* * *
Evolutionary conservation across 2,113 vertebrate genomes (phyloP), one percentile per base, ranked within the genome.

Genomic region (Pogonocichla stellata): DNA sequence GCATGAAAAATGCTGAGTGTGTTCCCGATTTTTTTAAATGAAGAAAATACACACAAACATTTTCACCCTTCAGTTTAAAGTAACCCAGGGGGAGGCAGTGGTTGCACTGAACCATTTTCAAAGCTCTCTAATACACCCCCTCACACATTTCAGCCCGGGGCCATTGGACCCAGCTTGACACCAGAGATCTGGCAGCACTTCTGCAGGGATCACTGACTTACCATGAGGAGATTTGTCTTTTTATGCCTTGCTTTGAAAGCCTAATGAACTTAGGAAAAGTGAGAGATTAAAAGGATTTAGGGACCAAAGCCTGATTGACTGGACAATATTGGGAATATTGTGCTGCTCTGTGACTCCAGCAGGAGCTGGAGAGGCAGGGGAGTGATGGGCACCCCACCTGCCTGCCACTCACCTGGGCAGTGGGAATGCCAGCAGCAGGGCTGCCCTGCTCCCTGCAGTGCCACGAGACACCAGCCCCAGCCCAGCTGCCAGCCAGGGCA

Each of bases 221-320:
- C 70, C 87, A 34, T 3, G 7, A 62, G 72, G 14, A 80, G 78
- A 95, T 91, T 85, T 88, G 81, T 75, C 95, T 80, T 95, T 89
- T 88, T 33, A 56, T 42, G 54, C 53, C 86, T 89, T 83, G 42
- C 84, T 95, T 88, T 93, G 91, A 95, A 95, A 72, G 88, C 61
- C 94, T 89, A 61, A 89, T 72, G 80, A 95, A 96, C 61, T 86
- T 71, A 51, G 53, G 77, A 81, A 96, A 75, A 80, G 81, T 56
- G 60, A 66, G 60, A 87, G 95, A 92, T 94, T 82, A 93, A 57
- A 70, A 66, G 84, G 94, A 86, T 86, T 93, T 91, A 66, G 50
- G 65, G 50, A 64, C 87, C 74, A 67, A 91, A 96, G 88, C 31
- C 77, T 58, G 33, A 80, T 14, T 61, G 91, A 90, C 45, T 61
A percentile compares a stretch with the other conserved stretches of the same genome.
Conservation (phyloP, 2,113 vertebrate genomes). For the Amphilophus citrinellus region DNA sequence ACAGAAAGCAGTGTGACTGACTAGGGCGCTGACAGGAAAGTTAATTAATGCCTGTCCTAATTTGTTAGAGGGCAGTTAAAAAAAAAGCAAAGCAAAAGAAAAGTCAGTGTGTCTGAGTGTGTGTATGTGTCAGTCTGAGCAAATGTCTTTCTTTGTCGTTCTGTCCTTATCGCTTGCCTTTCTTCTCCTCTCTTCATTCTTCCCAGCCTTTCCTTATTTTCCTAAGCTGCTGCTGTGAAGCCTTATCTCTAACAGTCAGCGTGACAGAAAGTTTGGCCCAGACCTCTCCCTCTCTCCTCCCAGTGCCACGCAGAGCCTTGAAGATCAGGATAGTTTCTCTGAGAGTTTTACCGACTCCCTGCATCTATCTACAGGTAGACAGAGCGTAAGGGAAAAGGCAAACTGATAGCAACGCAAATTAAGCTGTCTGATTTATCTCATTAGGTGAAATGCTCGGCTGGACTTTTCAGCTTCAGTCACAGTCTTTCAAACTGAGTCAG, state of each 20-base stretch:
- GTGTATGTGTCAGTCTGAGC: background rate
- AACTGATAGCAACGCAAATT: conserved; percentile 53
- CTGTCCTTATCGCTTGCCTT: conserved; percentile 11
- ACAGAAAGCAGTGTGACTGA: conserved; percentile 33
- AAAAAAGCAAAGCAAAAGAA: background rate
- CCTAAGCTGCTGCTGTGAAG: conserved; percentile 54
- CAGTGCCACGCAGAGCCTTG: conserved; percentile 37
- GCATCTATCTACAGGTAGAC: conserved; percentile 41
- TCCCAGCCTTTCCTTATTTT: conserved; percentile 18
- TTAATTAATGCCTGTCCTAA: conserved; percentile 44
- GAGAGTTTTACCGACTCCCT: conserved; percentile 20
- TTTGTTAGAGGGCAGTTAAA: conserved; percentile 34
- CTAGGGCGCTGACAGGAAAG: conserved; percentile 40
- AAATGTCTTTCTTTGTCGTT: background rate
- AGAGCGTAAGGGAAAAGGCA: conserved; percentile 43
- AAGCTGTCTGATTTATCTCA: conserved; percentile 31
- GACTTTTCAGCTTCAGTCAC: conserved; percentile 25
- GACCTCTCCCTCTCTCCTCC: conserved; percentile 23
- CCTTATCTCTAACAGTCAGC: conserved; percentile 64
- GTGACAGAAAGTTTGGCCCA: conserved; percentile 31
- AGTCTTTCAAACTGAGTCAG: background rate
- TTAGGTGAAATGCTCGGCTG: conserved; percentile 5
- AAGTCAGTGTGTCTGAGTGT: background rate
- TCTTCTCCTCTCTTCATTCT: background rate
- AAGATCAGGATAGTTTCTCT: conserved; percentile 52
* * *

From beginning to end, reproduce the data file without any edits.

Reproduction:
Evolutionary conservation across 2,113 vertebrate genomes (phyloP), one percentile per base, ranked within the genome.

Genomic region (Pogonocichla stellata): DNA sequence GCATGAAAAATGCTGAGTGTGTTCCCGATTTTTTTAAATGAAGAAAATACACACAAACATTTTCACCCTTCAGTTTAAAGTAACCCAGGGGGAGGCAGTGGTTGCACTGAACCATTTTCAAAGCTCTCTAATACACCCCCTCACACATTTCAGCCCGGGGCCATTGGACCCAGCTTGACACCAGAGATCTGGCAGCACTTCTGCAGGGATCACTGACTTACCATGAGGAGATTTGTCTTTTTATGCCTTGCTTTGAAAGCCTAATGAACTTAGGAAAAGTGAGAGATTAAAAGGATTTAGGGACCAAAGCCTGATTGACTGGACAATATTGGGAATATTGTGCTGCTCTGTGACTCCAGCAGGAGCTGGAGAGGCAGGGGAGTGATGGGCACCCCACCTGCCTGCCACTCACCTGGGCAGTGGGAATGCCAGCAGCAGGGCTGCCCTGCTCCCTGCAGTGCCACGAGACACCAGCCCCAGCCCAGCTGCCAGCCAGGGCA

Each of bases 221-320:
- C 70, C 87, A 34, T 3, G 7, A 62, G 72, G 14, A 80, G 78
- A 95, T 91, T 85, T 88, G 81, T 75, C 95, T 80, T 95, T 89
- T 88, T 33, A 56, T 42, G 54, C 53, C 86, T 89, T 83, G 42
- C 84, T 95, T 88, T 93, G 91, A 95, A 95, A 72, G 88, C 61
- C 94, T 89, A 61, A 89, T 72, G 80, A 95, A 96, C 61, T 86
- T 71, A 51, G 53, G 77, A 81, A 96, A 75, A 80, G 81, T 56
- G 60, A 66, G 60, A 87, G 95, A 92, T 94, T 82, A 93, A 57
- A 70, A 66, G 84, G 94, A 86, T 86, T 93, T 91, A 66, G 50
- G 65, G 50, A 64, C 87, C 74, A 67, A 91, A 96, G 88, C 31
- C 77, T 58, G 33, A 80, T 14, T 61, G 91, A 90, C 45, T 61
A percentile compares a stretch with the other conserved stretches of the same genome.
Conservation (phyloP, 2,113 vertebrate genomes). For the Amphilophus citrinellus region DNA sequence ACAGAAAGCAGTGTGACTGACTAGGGCGCTGACAGGAAAGTTAATTAATGCCTGTCCTAATTTGTTAGAGGGCAGTTAAAAAAAAAGCAAAGCAAAAGAAAAGTCAGTGTGTCTGAGTGTGTGTATGTGTCAGTCTGAGCAAATGTCTTTCTTTGTCGTTCTGTCCTTATCGCTTGCCTTTCTTCTCCTCTCTTCATTCTTCCCAGCCTTTCCTTATTTTCCTAAGCTGCTGCTGTGAAGCCTTATCTCTAACAGTCAGCGTGACAGAAAGTTTGGCCCAGACCTCTCCCTCTCTCCTCCCAGTGCCACGCAGAGCCTTGAAGATCAGGATAGTTTCTCTGAGAGTTTTACCGACTCCCTGCATCTATCTACAGGTAGACAGAGCGTAAGGGAAAAGGCAAACTGATAGCAACGCAAATTAAGCTGTCTGATTTATCTCATTAGGTGAAATGCTCGGCTGGACTTTTCAGCTTCAGTCACAGTCTTTCAAACTGAGTCAG, state of each 20-base stretch:
- GTGTATGTGTCAGTCTGAGC: background rate
- AACTGATAGCAACGCAAATT: conserved; percentile 53
- CTGTCCTTATCGCTTGCCTT: conserved; percentile 11
- ACAGAAAGCAGTGTGACTGA: conserved; percentile 33
- AAAAAAGCAAAGCAAAAGAA: background rate
- CCTAAGCTGCTGCTGTGAAG: conserved; percentile 54
- CAGTGCCACGCAGAGCCTTG: conserved; percentile 37
- GCATCTATCTACAGGTAGAC: conserved; percentile 41
- TCCCAGCCTTTCCTTATTTT: conserved; percentile 18
- TTAATTAATGCCTGTCCTAA: conserved; percentile 44
- GAGAGTTTTACCGACTCCCT: conserved; percentile 20
- TTTGTTAGAGGGCAGTTAAA: conserved; percentile 34
- CTAGGGCGCTGACAGGAAAG: conserved; percentile 40
- AAATGTCTTTCTTTGTCGTT: background rate
- AGAGCGTAAGGGAAAAGGCA: conserved; percentile 43
- AAGCTGTCTGATTTATCTCA: conserved; percentile 31
- GACTTTTCAGCTTCAGTCAC: conserved; percentile 25
- GACCTCTCCCTCTCTCCTCC: conserved; percentile 23
- CCTTATCTCTAACAGTCAGC: conserved; percentile 64
- GTGACAGAAAGTTTGGCCCA: conserved; percentile 31
- AGTCTTTCAAACTGAGTCAG: background rate
- TTAGGTGAAATGCTCGGCTG: conserved; percentile 5
- AAGTCAGTGTGTCTGAGTGT: background rate
- TCTTCTCCTCTCTTCATTCT: background rate
- AAGATCAGGATAGTTTCTCT: conserved; percentile 52